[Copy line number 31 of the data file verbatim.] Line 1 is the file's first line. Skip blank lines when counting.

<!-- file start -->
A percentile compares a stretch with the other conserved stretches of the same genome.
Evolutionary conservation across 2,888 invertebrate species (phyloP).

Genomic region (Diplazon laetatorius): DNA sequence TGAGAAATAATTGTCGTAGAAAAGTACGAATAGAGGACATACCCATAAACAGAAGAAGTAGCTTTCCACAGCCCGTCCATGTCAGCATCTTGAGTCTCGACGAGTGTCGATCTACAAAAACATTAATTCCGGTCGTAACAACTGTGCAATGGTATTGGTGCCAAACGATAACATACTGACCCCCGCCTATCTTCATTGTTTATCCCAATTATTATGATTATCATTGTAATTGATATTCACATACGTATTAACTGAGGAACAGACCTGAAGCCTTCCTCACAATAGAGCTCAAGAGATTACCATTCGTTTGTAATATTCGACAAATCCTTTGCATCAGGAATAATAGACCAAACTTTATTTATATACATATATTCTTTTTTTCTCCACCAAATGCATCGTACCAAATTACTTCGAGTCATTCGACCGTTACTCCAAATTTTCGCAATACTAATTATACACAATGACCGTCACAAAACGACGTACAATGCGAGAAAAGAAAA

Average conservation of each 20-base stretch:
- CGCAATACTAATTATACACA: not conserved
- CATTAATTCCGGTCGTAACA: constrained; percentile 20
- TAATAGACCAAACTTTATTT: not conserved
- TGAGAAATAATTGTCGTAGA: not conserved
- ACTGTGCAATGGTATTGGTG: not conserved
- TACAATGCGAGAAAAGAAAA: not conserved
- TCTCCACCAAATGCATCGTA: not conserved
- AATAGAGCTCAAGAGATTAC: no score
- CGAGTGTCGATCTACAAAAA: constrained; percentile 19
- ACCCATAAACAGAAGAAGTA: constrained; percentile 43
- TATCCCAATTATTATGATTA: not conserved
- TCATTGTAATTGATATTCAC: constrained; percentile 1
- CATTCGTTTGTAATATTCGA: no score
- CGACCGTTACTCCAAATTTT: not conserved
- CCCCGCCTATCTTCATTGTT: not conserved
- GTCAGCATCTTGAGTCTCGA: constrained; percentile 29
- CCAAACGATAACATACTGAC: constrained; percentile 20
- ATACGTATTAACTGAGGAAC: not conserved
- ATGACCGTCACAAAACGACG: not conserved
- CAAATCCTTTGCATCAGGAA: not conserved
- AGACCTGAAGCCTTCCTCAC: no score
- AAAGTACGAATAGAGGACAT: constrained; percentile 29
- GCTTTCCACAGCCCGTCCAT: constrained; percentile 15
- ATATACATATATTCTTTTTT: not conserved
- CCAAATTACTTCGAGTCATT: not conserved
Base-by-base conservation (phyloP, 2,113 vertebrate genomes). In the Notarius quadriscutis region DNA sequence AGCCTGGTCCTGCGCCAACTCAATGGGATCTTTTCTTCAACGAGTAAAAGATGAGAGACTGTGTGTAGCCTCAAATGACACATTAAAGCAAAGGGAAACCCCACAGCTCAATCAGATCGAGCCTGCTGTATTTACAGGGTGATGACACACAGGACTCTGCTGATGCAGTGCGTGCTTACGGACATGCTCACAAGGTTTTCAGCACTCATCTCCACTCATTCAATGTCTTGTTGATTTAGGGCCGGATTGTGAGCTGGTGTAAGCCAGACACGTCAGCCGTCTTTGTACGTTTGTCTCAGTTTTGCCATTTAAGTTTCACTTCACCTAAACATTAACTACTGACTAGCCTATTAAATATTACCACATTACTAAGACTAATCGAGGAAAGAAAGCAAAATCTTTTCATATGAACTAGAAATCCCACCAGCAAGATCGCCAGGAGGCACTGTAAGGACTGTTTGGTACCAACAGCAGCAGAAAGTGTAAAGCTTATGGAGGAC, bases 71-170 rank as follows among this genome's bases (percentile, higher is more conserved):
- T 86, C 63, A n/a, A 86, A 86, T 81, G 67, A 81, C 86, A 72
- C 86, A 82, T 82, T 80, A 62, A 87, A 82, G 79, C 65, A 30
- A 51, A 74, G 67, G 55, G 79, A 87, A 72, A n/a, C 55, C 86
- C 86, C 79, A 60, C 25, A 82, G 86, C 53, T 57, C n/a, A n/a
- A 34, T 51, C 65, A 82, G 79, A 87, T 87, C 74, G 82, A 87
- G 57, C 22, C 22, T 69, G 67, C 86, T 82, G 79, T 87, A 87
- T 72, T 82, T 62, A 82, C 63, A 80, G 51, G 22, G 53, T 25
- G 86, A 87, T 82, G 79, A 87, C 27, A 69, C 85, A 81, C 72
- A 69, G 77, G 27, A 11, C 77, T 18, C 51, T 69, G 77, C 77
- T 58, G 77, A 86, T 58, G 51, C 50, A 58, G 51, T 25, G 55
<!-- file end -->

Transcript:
- T 86, C 63, A n/a, A 86, A 86, T 81, G 67, A 81, C 86, A 72